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was sold to gypsies as a small child for half a tank of gas and a kitten. She was quickly, if not easily, retrieved by her mother after the kitten was revealed to be an Eldrich horror looking for a ride into the nearest metropolitan area to begin wreaking havoc. It's been a bone of contention between Maria and her family ever since, whether the Horror-kitten would've been more or less trouble than she grew up to be.

Friday, July 22, 2011

Event Review: Mirena e Floro

Welcome back Armand O'Bryan, my pen-named pal, with yet another BVAF review!

Nagged, cajoled and wheedled by my colleague Maria into attending yet another event offered by the fledgling Baltimore Vocal Arts Foundation, I found myself in Brown Center's Falvy Hall watching yet another unusual performance, which seems to be this organization's calling card.  "Love Between Acts - A Program of Operatic Intermezzi" was supposed to have been a dual presentation of Mirena e Floro by Francesco Gasparini and Giovanni Battista Bononcini alongside Pergolesi's famous La Serva Padrona.  Being more familiar with the Pergolesi work, I was disappointed to learn that it had been canceled due to a singer's illness. The company forged ahead with the earlier intermezzi,  an unusual compositional sandwiching of three scenes, bound together thematically only by the title characters' battle for dominance in their dysfunctional relationship.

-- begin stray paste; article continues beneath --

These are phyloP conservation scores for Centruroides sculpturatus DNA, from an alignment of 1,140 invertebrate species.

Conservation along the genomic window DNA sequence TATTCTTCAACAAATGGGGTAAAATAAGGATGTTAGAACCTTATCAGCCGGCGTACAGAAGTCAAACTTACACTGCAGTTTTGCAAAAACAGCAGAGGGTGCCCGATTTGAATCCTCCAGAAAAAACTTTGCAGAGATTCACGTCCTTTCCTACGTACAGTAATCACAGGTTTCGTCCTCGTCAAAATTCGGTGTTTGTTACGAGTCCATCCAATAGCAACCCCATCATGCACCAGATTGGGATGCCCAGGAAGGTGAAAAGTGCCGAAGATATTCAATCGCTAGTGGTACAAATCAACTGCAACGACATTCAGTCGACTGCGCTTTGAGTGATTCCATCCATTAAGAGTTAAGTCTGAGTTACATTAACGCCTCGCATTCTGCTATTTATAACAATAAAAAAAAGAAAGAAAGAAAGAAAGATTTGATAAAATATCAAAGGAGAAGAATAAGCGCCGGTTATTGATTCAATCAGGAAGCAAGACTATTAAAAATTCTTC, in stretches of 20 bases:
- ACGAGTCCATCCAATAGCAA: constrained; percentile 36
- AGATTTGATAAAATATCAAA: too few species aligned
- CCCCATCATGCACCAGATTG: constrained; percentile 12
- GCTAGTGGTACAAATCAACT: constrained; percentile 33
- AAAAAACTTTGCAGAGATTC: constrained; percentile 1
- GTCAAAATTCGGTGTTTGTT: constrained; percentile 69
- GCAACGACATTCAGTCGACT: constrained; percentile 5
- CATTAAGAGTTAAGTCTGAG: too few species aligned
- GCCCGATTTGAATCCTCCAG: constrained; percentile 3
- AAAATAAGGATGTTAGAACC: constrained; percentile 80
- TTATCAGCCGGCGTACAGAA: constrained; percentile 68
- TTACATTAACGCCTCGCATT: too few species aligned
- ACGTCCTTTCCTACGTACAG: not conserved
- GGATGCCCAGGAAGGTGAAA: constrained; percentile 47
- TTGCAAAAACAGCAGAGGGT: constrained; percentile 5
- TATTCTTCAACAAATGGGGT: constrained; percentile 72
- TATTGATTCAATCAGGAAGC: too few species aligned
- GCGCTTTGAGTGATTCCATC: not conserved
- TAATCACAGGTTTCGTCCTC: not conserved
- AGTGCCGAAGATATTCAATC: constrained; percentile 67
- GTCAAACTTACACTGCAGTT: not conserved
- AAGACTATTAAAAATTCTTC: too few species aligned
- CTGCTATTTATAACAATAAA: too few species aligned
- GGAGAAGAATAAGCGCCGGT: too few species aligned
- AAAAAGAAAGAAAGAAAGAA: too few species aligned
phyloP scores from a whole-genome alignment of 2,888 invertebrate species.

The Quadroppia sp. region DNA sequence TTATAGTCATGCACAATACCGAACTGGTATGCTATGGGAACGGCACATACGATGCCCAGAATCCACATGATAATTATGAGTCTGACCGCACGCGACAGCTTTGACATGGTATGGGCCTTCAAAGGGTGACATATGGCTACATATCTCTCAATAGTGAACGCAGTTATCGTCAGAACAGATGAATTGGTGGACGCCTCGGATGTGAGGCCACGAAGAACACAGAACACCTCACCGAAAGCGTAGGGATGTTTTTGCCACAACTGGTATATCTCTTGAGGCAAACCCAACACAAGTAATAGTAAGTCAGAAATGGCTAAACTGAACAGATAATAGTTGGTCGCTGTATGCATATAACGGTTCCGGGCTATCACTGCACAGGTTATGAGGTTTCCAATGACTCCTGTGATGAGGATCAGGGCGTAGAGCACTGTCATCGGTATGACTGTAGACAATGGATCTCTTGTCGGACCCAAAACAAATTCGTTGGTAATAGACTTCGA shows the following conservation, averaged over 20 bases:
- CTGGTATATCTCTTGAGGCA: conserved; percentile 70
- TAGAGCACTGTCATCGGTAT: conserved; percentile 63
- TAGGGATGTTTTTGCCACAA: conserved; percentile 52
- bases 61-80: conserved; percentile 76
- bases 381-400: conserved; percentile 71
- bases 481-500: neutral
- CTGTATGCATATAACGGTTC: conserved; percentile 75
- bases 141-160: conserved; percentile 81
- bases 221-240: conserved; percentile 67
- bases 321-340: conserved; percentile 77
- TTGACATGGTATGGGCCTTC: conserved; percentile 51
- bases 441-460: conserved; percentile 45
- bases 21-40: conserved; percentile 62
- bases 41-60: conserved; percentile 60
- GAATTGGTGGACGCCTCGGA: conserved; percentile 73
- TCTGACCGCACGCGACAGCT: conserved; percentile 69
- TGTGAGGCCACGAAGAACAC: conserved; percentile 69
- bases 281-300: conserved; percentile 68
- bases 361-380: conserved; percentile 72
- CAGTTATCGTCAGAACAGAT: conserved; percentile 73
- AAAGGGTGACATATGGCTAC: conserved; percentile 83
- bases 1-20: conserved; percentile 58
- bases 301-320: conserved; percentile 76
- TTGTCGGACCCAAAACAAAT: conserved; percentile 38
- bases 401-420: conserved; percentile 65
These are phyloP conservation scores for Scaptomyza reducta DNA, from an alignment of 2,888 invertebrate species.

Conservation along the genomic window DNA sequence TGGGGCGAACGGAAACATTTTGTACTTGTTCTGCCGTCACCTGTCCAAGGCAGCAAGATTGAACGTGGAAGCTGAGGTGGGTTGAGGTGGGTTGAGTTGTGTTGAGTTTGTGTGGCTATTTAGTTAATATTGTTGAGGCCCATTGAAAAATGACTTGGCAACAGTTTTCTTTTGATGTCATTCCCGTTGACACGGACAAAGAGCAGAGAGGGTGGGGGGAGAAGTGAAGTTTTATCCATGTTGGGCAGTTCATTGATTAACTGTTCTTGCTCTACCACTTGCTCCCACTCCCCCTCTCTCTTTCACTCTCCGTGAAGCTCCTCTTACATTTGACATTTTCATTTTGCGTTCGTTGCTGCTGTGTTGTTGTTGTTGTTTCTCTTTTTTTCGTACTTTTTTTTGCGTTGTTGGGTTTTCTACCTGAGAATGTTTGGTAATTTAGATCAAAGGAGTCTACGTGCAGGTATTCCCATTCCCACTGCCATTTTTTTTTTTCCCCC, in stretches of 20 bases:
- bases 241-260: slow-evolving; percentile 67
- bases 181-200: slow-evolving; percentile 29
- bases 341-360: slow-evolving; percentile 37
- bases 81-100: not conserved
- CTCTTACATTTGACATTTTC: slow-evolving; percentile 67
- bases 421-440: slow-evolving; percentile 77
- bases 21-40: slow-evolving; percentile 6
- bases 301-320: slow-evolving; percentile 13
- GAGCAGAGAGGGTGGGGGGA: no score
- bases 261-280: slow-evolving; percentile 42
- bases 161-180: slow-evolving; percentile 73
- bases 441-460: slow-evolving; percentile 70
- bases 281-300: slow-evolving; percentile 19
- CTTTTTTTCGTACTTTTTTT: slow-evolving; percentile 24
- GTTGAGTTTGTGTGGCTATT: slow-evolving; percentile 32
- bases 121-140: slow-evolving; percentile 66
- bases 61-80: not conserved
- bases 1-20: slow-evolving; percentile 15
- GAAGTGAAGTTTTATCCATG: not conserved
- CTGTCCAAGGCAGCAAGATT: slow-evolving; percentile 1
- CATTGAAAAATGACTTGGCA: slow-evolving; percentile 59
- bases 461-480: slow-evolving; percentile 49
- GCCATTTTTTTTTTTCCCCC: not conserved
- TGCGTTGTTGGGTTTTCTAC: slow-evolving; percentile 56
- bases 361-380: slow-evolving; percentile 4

The operatic intermezzo, literally meaning "in between", is not meant to tell a complete story.  Presenting brief, comic scenes, these works were used as inconsequential dramatic relief between the acts of larger, opera seria productions from the late Baroque to mid Classic eras. "Inconsequential" probably best describes the flimsy plot of Mirena e Floro, in which two combative lovers try rather unsuccessfully to resolve deep-seated and unexplained trust issues. The difference in compositional style between the sections by Gasparini and those by Bononcini would not have been evident  when the works were presented as separate entities placed between acts, but when offered side by side, the disconnect is more obvious.  Bononcini proves more adept at setting musical comedy, while lyrical melodies flow more easily from Gasparini. The overall effect makes almost as much musical and dramatic sense as watching un-sequenced re-runs of "I Love Lucy". 

Baritone Andrew Sauvageau and soprano Laura Strickling were for the most part equal to the challenges presented by this trilogy, with Strickling playing straight-man to Sauvageau's incredibly nimble comic antics.  Sauvageau proved the consummate singing actor. Vocally and physically flexible, he was a delight to the eye and ear.  Ms. Strickling, while somewhat unsteady at the onset, grew stronger as the show progressed and delivered lush tone and impressive vocal pyrotechnics in the third intermezzi. Some clever staging and overt hamming made this non-sensical work bearable, but it is easy to see why Mirena e Floro has not endured in standard operatic repertoire.

If you want to see the La Serva Padrona, the show that was canceled, BVAF has a Youtube channel with the production from January at Baltimore Theater Project.

Trapped Backstage,
-Maria (& Armand!)

PS - And there was no cajoling or nagging involved. It was Artscape; everyone wants to go to Artscape.

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